On this course you will learn the research, scriptwriting and production skills that you will need to produce polished, professional wildlife documentaries.
As well as lectures and seminars, you will attend masterclasses given by expert practitioners with links to the television industry. Plus you will take field trips to a range of animal habitats, where you will work on individual and group projects.
During your time with us, you will learn specialist wildlife-production techniques, including long-lens and time-lapse photography and close-up sound recording. There is a strong emphasis on professional practice, and your projects will be expected to measure up to scientific scrutiny, as well as exhibition and broadcast standards.
Graduates’ final films have won many awards at national and international festivals.
This course aims to develop skills in video production applied to wildlife alongside a scientific understanding of animal behaviour, biodiversity, ecology and environment.
Relevant undergraduate honours degree normally at 2:1 or above.
For the MA programmes in Media
Production you will be required to submit a project proposal related to
your chosen specialist field, to support your application. A brief
written synopsis (max. 500 words) of your ideas would also be required.
Please note that this would be for discussion purposes at the interview
We welcome applications from students who may not have formal/traditional entry criteria but who have relevant experience or the ability to pursue the course successfully.
The Accreditation of Prior Learning (APL) process could help you to make your work and life experience count. The APL process can be used for entry onto courses or to give you exemptions from parts of your course.
Two forms of APL may be used for entry: the Accreditation of Prior Certificated Learning (APCL) or the Accreditation of Prior Experiential Learning (APEL).
International applicants will be required to show a proficiency in English. An IELTS score of 6.5 (with no element below 5.5) as proof of this.
Graduates who have a passion for using video documentary techniques to communicate scientific knowledge about wildlife and the environment. The programme will provide students with a unique interdisciplinary interaction between sciences and creative arts.
Our students are accepted from three backgrounds:
Graduate applicants should have a minimum second class degree, preferably an upper second or better. Applicants will be interviewed and should be able to supply references if requested.
The course will employ a range of teaching and learning strategies in order to meet learning outcomes. These will include:
This strategy will be integrated with an assessment strategy based on outcomes, students' reflective self-assessments and learning plans. Assessment methods will include production exercises and portfolios, projects, critical essays and a dissertation project.
Each module within the course uses and combines a number of different assessment criteria. The following styles are used within the course modules:
The course is ideal for those wishing to pursue careers in all aspects of wildlife documentary production, including directing, producing, script-writing, photography, sound recording and editing. A number of graduates are now working within the TV industry both in the UK and abroad, including several independent companies and ITV, all within wildlife documentary.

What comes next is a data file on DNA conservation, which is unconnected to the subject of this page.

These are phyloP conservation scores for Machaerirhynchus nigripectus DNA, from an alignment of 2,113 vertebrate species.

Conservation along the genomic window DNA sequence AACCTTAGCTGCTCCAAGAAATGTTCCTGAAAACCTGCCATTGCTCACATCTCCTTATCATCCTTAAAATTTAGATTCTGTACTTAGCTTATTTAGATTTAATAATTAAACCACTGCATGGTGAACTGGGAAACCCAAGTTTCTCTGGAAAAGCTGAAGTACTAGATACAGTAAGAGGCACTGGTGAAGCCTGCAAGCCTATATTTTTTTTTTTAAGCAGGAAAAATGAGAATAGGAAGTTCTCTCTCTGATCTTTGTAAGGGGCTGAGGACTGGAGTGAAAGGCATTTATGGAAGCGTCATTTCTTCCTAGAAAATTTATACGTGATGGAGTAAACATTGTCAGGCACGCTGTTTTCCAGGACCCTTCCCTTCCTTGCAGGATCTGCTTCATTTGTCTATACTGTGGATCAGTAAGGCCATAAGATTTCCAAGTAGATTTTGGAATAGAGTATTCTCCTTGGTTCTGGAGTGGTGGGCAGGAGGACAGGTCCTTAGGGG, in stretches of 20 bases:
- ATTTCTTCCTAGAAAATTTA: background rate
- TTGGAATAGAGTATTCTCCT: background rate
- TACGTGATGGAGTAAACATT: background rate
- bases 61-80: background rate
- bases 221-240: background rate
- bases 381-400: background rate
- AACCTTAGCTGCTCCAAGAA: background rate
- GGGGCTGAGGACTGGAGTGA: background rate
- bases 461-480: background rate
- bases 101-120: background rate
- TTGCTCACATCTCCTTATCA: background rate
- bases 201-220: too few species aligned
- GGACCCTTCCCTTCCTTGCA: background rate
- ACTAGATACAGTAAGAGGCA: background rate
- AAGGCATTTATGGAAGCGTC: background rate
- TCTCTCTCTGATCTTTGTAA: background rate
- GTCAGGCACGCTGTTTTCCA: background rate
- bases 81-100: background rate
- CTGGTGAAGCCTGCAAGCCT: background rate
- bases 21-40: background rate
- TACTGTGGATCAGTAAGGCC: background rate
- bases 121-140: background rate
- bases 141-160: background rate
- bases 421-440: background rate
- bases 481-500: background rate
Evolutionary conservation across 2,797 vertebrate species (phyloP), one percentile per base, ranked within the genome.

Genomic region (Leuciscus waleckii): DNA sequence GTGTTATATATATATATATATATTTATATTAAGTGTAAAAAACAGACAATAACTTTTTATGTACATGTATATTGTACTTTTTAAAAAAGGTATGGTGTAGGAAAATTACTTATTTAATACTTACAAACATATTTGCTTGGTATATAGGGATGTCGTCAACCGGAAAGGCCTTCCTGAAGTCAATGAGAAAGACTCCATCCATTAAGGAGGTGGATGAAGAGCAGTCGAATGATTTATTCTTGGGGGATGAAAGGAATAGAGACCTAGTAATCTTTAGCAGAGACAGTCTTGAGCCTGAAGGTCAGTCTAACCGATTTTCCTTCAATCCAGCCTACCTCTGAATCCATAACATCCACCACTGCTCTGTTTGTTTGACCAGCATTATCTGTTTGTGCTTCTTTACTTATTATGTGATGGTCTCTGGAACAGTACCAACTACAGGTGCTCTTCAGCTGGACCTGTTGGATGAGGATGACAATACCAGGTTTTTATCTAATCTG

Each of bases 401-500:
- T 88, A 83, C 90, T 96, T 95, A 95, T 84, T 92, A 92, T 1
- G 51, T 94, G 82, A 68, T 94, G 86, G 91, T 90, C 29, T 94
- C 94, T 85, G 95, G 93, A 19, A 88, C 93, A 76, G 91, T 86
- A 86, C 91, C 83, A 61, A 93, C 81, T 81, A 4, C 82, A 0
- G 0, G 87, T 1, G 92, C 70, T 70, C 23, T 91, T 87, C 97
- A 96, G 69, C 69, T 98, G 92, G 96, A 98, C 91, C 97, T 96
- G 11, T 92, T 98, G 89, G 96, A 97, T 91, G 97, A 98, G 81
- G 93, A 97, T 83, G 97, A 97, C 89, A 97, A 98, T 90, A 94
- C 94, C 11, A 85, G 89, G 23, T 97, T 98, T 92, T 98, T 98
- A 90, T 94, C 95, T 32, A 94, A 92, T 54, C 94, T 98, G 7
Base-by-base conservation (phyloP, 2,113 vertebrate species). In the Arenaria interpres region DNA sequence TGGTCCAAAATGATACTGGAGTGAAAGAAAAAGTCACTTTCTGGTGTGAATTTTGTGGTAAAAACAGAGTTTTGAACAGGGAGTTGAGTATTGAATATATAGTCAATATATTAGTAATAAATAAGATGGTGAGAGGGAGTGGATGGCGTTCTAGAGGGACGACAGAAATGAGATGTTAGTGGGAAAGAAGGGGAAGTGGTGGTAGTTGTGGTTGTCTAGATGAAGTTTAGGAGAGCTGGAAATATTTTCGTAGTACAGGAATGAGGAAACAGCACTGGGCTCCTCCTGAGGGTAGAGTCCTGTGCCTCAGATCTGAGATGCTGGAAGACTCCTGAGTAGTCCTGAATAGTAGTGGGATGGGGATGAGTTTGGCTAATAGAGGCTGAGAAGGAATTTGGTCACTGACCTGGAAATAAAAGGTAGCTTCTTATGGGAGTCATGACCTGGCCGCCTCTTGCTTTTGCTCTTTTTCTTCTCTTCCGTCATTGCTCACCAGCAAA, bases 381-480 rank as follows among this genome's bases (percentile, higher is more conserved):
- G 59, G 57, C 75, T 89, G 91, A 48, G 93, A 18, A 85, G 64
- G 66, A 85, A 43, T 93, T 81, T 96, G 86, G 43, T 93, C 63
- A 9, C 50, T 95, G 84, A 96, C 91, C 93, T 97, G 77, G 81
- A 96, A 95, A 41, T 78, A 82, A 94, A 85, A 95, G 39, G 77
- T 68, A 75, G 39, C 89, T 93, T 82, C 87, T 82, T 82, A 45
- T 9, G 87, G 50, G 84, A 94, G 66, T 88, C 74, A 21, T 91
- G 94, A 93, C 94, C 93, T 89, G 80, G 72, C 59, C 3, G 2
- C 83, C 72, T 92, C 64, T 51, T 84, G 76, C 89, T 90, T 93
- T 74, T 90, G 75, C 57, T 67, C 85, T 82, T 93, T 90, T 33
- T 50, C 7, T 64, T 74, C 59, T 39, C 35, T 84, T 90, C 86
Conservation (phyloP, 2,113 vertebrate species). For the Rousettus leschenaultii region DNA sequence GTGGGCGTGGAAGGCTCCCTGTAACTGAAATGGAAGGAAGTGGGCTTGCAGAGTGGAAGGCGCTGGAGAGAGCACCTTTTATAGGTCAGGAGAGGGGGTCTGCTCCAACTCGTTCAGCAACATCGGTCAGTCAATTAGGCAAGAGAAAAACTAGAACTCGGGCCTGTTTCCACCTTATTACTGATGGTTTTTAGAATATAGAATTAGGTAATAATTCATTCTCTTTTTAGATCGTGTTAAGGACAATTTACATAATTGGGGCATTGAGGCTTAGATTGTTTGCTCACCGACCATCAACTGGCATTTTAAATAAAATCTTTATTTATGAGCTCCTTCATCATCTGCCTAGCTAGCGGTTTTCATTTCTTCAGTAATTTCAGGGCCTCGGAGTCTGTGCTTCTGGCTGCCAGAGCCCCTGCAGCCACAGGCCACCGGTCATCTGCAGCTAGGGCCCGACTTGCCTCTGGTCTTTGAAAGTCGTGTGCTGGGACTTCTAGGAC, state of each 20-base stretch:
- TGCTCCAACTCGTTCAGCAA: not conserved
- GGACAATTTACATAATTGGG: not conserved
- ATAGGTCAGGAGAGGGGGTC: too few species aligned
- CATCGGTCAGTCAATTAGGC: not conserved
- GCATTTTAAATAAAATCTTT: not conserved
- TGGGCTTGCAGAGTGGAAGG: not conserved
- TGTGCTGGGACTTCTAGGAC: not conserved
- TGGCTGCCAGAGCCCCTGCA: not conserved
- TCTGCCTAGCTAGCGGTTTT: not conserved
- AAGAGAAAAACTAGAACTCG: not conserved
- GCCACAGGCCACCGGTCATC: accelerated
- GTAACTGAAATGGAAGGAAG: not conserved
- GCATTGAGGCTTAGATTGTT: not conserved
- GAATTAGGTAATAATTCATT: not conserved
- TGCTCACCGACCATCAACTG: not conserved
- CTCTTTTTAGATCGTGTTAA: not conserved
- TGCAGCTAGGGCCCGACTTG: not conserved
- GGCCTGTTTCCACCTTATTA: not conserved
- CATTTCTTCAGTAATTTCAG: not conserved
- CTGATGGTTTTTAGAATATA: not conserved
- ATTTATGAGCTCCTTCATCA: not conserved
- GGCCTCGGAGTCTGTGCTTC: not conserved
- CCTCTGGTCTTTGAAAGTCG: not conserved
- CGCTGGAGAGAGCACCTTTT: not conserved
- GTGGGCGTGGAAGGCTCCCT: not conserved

The majority of past students have found jobs in the television industry. Examples include:
Justine Allan, graduated 2009
Joined the BBC in 2010 and worked on several large projects. Now working as an Assistant producer with an Plimsoll Productions in Bristol.
Joined Portuguese TV straight from Salford university. Now is the producer of wildlife films in Portugal.Matt Hamilton, graduated 2010
Joined Films@59 as a runner. After a few weeks was offered a job as researcher and field assistant on a major wildlife film shoot in the remote Arctic. Matt has now made 2 wildlife documentaries and is currently working on a 3 part series based in South East Asia.Jack Hynes, graduated 2011
Working as Assistant cameraman for major Independent Wildlife Documentary Company.Ferne Corrigan, graduated 2012
Produced and directed a film after graduating and now working as a presenter for BBC in Scotland.
Gisle Svedrup, graduated 2013Working as cameraman and assistant producer on a major wildlife series for the BBC.
This course has a number of links with media companies throughout the UK including the BBC Natural History Unit in Bristol. The current external examiner for the course is the head of the BBC Natural History Unit, Andrew Jackson. Students have undertaken work experience both at the BBC, Warehouse51 Wildlife Production Company and Films@59, the post production company that works on a range of wildlife programmes for the BBC and Disney Nature. Both the course leader and the visiting fellow keep close links with companies within the TV sector, including Panasonic, Sony, Canon and Arriflex to ensure students are aware of latest technologies.
|Type of Study||Fee|
You should also consider further costs which may include books, stationery, printing, binding and general subsistence on trips and visits.
We offer awards to help you study through our:
There are also other sources of funding available to you.
For more information please see our funding section
Start Dates: September
91% of Media, Music and Performance postgraduates go on to employment and/or further study within six months of graduatingDLHE 2009 and 2010